This part of the film works well, and allows Shatner to reflect also on those who are easily attracted to preachers who promise great goals to be achieved easily, which in reality rarely happens. Luckinbill’s excellent performance also helps, although it’s impossible not to try to imagine Sean Connery in the part since he was meant to play it, originally. I also found it nice that Sybok is not a real antagonist, but a much more multifaceted character.
As for the friendship between the protagonists, after the team effort of Star Trek IV, here we take a step back as we return to the power trio Kirk-Spock-McCoy (DeForest Kelley), while the other officers barely have something to do. Too bad, but the three protagonists are splendid together and here it’s easy to see how they’re approaching retirement age (the actors were 60 years old), but continue to want to have fun together, be it with a walk in the park or in a battle against Klingons.
So far so good. Unfortunately, the film offers little else. The special effects have aged very badly (not those of the starships, the Bird of Prey is amazing), the rhythm is uneven, the gimmick of Spock’s half-brother is only half-cooked, and above all the ending is yet another encounter with a powerful alien who’s defeated by Kirk’s cunning and a well-placed photon torpedo. The Original Series contained numerous examples of that such as The Return of the Archons, The Apple, Who Mourns for Adonais and Catspaw, to name just a few. And the story is also very similar to that of the horrible The Way to Eden, in which some hippies of the future looked for the Garden of Eden and used the Enterprise to get there!
The consequence is that Star Trek V feels more like an uninspired TOS episode rather than an actual film of the saga, especially since it followed a great trilogy: the drop in quality is evident. That said, the line “What does God need with a starship?” made history, albeit perhaps for the wrong reasons!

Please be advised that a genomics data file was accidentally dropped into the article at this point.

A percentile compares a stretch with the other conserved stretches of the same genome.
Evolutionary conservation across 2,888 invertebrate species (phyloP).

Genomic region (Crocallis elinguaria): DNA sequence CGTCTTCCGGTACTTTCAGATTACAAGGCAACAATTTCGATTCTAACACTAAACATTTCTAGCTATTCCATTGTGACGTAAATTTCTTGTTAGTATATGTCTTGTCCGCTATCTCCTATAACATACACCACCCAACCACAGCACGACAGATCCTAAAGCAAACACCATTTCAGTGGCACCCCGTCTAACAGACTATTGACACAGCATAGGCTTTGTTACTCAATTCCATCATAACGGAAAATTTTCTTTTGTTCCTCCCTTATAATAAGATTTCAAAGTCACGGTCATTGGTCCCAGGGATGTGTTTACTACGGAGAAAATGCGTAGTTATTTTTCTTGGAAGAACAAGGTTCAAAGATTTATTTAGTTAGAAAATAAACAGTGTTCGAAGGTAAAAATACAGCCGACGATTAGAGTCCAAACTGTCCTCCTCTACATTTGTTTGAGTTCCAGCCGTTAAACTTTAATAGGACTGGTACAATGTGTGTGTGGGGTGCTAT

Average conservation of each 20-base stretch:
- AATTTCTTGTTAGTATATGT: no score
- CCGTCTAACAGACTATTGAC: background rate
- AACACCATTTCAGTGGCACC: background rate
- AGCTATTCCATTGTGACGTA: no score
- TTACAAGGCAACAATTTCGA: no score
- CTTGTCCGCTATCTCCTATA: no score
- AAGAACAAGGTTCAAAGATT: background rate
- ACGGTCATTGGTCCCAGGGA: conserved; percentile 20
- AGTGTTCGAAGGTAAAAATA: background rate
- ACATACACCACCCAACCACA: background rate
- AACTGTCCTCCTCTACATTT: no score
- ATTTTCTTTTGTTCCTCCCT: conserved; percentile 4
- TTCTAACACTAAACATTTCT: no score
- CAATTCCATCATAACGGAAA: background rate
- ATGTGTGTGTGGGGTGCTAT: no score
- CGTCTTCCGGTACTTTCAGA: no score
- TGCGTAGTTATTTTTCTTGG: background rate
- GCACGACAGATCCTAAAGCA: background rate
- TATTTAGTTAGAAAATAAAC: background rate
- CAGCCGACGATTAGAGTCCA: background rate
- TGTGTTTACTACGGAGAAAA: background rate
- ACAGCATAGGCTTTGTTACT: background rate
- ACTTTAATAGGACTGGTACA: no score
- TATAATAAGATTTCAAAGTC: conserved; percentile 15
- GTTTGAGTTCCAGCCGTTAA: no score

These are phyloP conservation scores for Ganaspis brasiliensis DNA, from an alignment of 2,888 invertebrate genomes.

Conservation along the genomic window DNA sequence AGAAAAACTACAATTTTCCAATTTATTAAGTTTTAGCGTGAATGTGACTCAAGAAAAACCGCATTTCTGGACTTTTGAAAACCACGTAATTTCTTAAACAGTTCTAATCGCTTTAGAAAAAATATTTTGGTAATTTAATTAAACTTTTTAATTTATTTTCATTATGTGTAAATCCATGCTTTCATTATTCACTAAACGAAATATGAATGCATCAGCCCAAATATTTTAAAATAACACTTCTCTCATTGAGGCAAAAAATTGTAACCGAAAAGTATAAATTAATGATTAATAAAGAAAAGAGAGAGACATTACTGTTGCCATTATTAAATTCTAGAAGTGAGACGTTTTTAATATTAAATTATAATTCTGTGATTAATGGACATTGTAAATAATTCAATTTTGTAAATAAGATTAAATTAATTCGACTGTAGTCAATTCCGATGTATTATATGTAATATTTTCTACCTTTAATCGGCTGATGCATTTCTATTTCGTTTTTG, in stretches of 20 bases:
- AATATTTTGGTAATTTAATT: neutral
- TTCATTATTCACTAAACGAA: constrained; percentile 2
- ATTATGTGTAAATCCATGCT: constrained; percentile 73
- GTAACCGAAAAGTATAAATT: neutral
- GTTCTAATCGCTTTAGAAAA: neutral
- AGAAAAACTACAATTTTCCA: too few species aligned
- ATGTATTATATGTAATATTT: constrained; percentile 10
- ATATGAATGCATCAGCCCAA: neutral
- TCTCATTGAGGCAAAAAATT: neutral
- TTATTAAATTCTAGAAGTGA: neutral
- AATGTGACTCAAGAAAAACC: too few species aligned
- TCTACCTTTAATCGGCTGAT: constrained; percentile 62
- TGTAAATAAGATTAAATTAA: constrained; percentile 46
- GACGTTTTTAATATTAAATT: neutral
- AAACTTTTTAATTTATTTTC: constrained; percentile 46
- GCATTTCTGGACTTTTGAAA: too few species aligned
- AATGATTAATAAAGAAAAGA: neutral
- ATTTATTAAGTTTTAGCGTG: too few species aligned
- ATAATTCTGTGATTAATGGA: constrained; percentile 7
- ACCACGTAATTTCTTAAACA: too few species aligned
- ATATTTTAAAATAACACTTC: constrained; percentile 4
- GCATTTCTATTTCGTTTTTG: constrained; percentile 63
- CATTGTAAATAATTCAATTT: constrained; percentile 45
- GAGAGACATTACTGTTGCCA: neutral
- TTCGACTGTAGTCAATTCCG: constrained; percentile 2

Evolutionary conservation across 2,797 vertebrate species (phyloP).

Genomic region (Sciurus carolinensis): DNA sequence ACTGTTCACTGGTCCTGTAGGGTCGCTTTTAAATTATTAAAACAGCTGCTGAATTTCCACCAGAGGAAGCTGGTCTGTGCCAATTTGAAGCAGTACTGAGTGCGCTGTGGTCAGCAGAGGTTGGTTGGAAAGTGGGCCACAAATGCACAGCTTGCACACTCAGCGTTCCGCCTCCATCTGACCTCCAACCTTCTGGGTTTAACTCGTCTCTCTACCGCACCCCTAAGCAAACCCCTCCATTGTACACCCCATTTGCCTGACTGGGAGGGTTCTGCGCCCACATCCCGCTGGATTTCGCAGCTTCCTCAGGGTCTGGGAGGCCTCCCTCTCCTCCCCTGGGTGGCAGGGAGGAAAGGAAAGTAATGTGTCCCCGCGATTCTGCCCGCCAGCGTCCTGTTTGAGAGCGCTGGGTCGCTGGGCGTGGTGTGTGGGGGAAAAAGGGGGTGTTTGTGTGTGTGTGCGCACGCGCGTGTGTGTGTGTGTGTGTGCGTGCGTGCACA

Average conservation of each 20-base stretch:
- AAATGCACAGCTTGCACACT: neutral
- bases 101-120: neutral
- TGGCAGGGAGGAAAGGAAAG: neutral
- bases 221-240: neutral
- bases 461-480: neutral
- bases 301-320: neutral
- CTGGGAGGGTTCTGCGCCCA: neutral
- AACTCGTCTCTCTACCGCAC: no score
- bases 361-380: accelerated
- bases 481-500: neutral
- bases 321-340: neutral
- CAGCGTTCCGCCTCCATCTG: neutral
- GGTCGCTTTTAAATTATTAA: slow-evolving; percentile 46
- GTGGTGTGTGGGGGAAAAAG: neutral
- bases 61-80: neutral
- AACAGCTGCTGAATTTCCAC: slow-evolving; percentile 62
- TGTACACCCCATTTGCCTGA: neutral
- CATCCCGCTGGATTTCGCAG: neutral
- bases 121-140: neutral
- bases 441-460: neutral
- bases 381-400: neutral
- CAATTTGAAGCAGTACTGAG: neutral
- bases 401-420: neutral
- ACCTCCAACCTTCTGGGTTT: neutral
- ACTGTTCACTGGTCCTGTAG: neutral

I conclude by saying that, if you hadn’t got it already, I love this film, but I’m aware of its numerous defects. It’s a guilty pleasure for me, I don’t really consider it a good movie. Ciao!
PS: Just a few days ago Wil Wheaton wrote about when he first met William Shatner. It was the second year of The Next Generation, Shatner was working on Star Trek V, and one day young Wil found the courage talk to him. Things didn’t go as he hoped, let’s say (long story short: “Bill Shatner is an ass“).
- Movie trailer on Youtube
- Movie page on Internet Movie DataBase
- Movie review on The m0vie blog
- Movie review on The corvid review
- Movie review on Review nebula
- Movie review on Eruditorum press
- Movie review on Reflections on film and television
- Movie review on Jammer’s reviews
- Movie review on Mid-life gamer geek
5 risposte a "Star Trek V: The Final Frontier: Movie Review"
The only good thing I remember about this one is the beginning, with Kirk and Spock at Yosemite, maybe because it reminds me of a similar scene in the beginning of II (Kirk’s apartment). I like these scenes of camaraderie. But in II, Kirk was feeling old and that was part of the story, now in V he climbs Yosemite (!) — I guess Shatner didn’t like being presented as old. After all, here we are, in 2021, waiting for Indiana Jones 5 next year (no comment…). As for the ‘God’ story, normally I would rerally like a twist like that on religion, but this movie is really not well made. The worst of the TOS films, by a wide, wide margin!…
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The camaraderie in this movie is at its best, obviously the one of the power trio Kirk Spock McCoy. I think this is the point where you can really see that the three are inseparable, they cannot live without each other (Kirk’s speech on dying alone is extremely powerful).
The God story is a chewed idea already seen in many TOS episodes, most of which were not even particularly memorable, so I tend to agree with you. Still… I rewatch it from time to time! :–)